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J. B. Jones, A Rebel War Clerk's Diary, XXV. April, 1863 (search)
ss has resolved to adjourn on the 20th April. The tax bill has not passed both Houses yet. Gen. Blanchard has been relieved of his command in Louisiana. He was another general from Massachusetts. April 4 It is the belief of some that the riot was a premeditated affair, stimulated from the North, and executed through the instrumentality of emissaries. Some of the women, and others, have been arrested. We have news of the capture of another of the enemy's gunboats, in Berwick Bay, Louisiana, with five guns. It is said to have been done by cavalry. A dispatch just received from Charleston states that the enemy's monitors were approaching the forts, seven in number, and that the attack was commencing. This isjoyful news to our people, so confident are they that Gen. Beauregard will beat them. April 5 Snow fell all night, and a depth of several inches covers the earth this morning. It will soon melt, however, as it is now raining. The Northern invaders who an
to carry out successfully their part of the programme, and how they failed, and how the many brave hearts within sight and hearing of the con flict witnessed that failure with bitter feelings of anger and regret that they could not be relieved, may never become portions of our history, but will remain indelibly recorded on the hearts of all who were present, and nerve them to still greater exertions in the glorious cause of redeeming their country. At the last place of rendezvous, off Berwick Bay, it was determined that the entire fleet should endeavor to reach the point of destination by midnight of the seventh, and the attack was to take place at three or four o'clock on the morning of the ninth. With this understanding, the long line of vessels moved on their way, piloted by the gunboat Arizona, Captain Tibbetts, which was followed by the transport Belvidere, Captain Fletcher, having on board the veteran Brigadier-General Godfrey Weitzel, commanding the First division of the c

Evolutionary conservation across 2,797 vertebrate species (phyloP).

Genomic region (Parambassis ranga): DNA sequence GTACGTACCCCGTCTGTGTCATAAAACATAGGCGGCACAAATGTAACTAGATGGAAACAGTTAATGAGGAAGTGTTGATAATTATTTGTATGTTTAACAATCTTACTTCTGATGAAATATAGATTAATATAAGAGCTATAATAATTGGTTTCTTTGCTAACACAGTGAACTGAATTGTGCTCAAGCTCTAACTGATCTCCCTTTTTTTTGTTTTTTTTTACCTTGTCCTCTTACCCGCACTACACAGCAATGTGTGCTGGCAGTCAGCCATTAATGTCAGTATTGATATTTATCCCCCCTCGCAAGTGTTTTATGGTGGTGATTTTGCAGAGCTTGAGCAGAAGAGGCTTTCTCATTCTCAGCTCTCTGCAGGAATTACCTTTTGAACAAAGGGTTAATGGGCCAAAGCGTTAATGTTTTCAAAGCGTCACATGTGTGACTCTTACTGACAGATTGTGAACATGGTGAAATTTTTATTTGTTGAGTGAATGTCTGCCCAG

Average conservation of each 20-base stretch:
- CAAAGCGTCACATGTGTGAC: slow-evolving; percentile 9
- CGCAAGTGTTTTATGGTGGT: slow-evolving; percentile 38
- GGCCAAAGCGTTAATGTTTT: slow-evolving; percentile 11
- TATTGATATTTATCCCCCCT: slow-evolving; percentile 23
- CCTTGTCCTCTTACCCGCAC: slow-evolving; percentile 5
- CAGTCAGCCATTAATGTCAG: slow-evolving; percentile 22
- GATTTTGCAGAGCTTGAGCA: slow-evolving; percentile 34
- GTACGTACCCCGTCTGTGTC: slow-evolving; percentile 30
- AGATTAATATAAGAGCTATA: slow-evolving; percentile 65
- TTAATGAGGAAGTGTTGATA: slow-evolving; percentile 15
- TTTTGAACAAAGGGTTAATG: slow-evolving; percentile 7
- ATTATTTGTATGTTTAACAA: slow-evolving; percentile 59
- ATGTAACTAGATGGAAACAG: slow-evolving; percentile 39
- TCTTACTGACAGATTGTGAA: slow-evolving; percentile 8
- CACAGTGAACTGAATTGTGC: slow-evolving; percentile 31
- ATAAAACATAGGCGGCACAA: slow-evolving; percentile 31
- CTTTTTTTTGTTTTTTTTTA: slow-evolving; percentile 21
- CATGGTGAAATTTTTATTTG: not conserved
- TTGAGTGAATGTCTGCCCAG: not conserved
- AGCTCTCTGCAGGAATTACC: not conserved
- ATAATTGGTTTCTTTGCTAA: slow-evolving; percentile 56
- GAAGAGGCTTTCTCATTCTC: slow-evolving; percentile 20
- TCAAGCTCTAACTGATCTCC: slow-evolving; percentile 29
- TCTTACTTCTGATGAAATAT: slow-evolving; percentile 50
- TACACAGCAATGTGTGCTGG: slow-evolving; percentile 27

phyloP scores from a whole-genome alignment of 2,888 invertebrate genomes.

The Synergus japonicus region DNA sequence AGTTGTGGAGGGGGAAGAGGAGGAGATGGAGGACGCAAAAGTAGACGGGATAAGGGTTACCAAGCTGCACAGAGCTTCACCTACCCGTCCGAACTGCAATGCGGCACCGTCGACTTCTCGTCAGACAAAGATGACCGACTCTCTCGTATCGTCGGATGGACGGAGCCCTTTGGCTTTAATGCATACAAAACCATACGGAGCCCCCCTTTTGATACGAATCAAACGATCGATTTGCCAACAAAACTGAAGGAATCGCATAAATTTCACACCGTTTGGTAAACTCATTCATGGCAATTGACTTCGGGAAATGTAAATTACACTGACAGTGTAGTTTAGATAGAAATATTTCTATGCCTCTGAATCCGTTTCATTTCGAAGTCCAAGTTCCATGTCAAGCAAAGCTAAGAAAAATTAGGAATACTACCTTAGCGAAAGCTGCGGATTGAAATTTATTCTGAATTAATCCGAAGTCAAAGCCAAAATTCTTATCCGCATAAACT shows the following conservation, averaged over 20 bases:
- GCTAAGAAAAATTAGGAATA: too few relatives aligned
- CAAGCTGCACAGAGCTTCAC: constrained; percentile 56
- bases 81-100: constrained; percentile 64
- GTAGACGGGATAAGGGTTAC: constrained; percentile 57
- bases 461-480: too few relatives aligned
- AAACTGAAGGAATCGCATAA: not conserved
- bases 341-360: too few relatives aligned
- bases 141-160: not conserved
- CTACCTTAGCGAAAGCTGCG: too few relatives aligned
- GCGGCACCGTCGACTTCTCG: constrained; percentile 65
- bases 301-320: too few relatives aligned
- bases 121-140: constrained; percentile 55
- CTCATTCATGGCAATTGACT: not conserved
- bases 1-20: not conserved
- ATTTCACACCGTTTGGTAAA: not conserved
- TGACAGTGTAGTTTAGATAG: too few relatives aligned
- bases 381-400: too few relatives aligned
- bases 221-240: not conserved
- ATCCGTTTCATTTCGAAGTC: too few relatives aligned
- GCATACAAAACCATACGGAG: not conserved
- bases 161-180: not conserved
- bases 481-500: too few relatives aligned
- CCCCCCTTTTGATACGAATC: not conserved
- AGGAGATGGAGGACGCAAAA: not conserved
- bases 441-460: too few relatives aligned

Robert Underwood Johnson, Clarence Clough Buell, Battles and Leaders of the Civil War. Volume 3., chapter 6.79 (search)
infantry, 2 batteries and 4 troops of cavalry, and General Butler committed to his hands the preparations for dislodging Taylor's force and occupying the district of the La Fourche, important to the security of New Orleans because comprising or controlling all the fertile region between the Mississippi and the Atchafalaya. With the funds of the army, four light-draught gun-boats, the Estrella, Calhoun, Kinsman, and Diana, were quickly built, equipped, turned over to the navy, and sent to Berwick Bay, under Commander T. McKean Buchanan. When all was ready Weitzel took transports, under convoy, landed below Donaldsonville, entered the town, and on the 27th of October moved on Thibodeaux, the heart of the district. At Georgia Landing, two miles above Labadieville, he encountered the Confederates under Brigadier-General Alfred Mouton, consisting of the 18th and 33d Louisiana, Crescent and Terre Bonne regiments, Ralston's and Semmes's batteries, and 2d Louisiana Cavalry,--in all reporte
Robert Underwood Johnson, Clarence Clough Buell, Battles and Leaders of the Civil War. Volume 3., The capture of Port Hudson. (search)